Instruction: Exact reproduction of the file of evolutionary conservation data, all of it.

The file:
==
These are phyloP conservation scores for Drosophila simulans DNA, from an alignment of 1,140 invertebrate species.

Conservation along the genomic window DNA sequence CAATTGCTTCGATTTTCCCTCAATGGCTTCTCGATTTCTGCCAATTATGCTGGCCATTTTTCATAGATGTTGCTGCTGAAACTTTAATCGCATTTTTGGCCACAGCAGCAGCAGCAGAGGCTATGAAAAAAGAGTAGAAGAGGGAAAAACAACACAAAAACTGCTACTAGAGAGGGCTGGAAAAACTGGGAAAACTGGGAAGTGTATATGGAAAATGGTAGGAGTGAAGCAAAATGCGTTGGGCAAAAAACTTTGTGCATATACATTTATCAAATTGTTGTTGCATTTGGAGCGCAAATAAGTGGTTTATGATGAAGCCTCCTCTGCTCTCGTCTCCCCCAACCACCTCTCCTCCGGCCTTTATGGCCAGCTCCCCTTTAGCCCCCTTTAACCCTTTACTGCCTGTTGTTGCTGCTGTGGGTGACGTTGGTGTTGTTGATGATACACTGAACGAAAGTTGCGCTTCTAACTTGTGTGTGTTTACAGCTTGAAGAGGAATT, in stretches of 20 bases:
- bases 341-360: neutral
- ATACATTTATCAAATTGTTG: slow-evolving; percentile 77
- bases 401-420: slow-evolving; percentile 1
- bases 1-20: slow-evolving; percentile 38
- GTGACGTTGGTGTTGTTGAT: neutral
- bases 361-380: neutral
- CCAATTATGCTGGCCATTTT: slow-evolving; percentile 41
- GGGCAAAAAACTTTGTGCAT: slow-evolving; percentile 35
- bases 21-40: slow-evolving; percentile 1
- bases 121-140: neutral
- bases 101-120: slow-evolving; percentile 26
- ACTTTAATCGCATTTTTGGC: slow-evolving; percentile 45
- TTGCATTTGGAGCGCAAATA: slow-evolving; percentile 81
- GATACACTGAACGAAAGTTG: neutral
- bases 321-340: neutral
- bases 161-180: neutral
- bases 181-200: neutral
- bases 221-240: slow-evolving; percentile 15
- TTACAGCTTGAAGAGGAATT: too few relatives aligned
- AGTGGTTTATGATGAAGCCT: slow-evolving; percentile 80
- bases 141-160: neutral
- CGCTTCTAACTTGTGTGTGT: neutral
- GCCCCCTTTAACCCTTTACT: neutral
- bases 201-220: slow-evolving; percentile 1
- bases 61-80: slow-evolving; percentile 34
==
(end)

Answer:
These are phyloP conservation scores for Drosophila simulans DNA, from an alignment of 1,140 invertebrate species.

Conservation along the genomic window DNA sequence CAATTGCTTCGATTTTCCCTCAATGGCTTCTCGATTTCTGCCAATTATGCTGGCCATTTTTCATAGATGTTGCTGCTGAAACTTTAATCGCATTTTTGGCCACAGCAGCAGCAGCAGAGGCTATGAAAAAAGAGTAGAAGAGGGAAAAACAACACAAAAACTGCTACTAGAGAGGGCTGGAAAAACTGGGAAAACTGGGAAGTGTATATGGAAAATGGTAGGAGTGAAGCAAAATGCGTTGGGCAAAAAACTTTGTGCATATACATTTATCAAATTGTTGTTGCATTTGGAGCGCAAATAAGTGGTTTATGATGAAGCCTCCTCTGCTCTCGTCTCCCCCAACCACCTCTCCTCCGGCCTTTATGGCCAGCTCCCCTTTAGCCCCCTTTAACCCTTTACTGCCTGTTGTTGCTGCTGTGGGTGACGTTGGTGTTGTTGATGATACACTGAACGAAAGTTGCGCTTCTAACTTGTGTGTGTTTACAGCTTGAAGAGGAATT, in stretches of 20 bases:
- bases 341-360: neutral
- ATACATTTATCAAATTGTTG: slow-evolving; percentile 77
- bases 401-420: slow-evolving; percentile 1
- bases 1-20: slow-evolving; percentile 38
- GTGACGTTGGTGTTGTTGAT: neutral
- bases 361-380: neutral
- CCAATTATGCTGGCCATTTT: slow-evolving; percentile 41
- GGGCAAAAAACTTTGTGCAT: slow-evolving; percentile 35
- bases 21-40: slow-evolving; percentile 1
- bases 121-140: neutral
- bases 101-120: slow-evolving; percentile 26
- ACTTTAATCGCATTTTTGGC: slow-evolving; percentile 45
- TTGCATTTGGAGCGCAAATA: slow-evolving; percentile 81
- GATACACTGAACGAAAGTTG: neutral
- bases 321-340: neutral
- bases 161-180: neutral
- bases 181-200: neutral
- bases 221-240: slow-evolving; percentile 15
- TTACAGCTTGAAGAGGAATT: too few relatives aligned
- AGTGGTTTATGATGAAGCCT: slow-evolving; percentile 80
- bases 141-160: neutral
- CGCTTCTAACTTGTGTGTGT: neutral
- GCCCCCTTTAACCCTTTACT: neutral
- bases 201-220: slow-evolving; percentile 1
- bases 61-80: slow-evolving; percentile 34